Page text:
What do the Grand Canyon, a Lotto ticket and the Union Jack have in common? Henry Stern from InsureBlog reports on how one nationalized health system gambles with folks’ lives.
Meanwhile Glowing appraisals of Cuba’s state-run health care system are plentiful in the health policy literature. But even if a few isolated metrics indicate something good (like a high doctor per capita figure), does it justify the whitewashing of medical apartheid? And how reliable are health data from a dictatorship, anyway? The Lucidicus Project touched on these questions.
Of course if you want to get beyond the rhetoric, perhaps you should look at some real data on the topic, as I did on this posting on Canadians grumpily waiting on waiting lists at THCB. Sadly for the anti-single payer crowd it’s just not as simple as they’d like it to be, even if most Americans can’t tell Cuba and Canada apart.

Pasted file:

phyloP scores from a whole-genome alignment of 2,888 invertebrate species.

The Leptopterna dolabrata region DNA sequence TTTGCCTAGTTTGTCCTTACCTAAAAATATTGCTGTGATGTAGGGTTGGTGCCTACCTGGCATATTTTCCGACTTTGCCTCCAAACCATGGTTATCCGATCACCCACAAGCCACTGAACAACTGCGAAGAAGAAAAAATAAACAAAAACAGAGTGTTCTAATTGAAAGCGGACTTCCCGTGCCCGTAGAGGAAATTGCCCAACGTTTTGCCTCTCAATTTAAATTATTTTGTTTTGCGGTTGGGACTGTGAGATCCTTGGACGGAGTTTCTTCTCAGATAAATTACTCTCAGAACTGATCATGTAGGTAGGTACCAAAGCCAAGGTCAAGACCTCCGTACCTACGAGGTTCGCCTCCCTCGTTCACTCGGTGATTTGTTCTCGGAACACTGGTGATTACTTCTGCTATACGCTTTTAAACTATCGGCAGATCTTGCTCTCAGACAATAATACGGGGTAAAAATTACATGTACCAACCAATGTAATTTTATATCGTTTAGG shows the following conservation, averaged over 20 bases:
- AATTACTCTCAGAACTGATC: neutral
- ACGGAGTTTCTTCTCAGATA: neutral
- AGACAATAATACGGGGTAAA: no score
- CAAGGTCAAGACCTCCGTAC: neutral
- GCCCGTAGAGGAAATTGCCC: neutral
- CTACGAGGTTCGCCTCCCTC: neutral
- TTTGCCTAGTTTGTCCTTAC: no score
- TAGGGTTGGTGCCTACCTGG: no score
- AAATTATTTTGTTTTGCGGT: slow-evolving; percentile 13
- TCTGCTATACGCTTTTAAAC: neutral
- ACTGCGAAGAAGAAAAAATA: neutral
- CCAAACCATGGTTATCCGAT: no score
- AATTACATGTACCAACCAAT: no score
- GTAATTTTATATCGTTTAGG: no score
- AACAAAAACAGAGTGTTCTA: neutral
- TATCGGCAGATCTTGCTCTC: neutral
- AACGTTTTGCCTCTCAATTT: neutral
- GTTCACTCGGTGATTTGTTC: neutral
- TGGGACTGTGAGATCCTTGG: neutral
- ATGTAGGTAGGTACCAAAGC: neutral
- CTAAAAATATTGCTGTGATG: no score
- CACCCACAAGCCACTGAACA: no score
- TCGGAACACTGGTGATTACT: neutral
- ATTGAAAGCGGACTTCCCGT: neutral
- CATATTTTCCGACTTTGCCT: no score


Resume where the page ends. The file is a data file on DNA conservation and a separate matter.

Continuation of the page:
Talking about grumpy, also writing at THCB, surgeon Eric Novack is most pissed off with CMS for deciding just not to pay up for a few days….he should meet some of my clients!
Meanwhile a real full-time wonk, Michael Cannon at Cato@Liberty has not one but two interesting posts on P4P’s role in Medicare FFS (Hint: he doesn’t think it should have one). Michael also busts certain bloggers (err..me actually) for just reading the press release and not the whole report!
David Williams of The Health Business Blog writes about anesthesia-related adverse events which are four times as likely to occur when surgery starts at 4 pm compared to 9 am. Authors of the study call the results "expected." He’s not surprised either, but thinks it’s a scandal that quality varies so much based on time of day.
From MSSPNexus Blog, Rita Schwab writes that participating in the medical blogosphere has educated her about how strongly many clinicians feel about the Joint Commission on Accreditation of Healthcare Organizations. However, this post supports the premise that for all the angst and expense a survey generates, US hospital care is better than it would be without a "big brother" looking over our shoulders.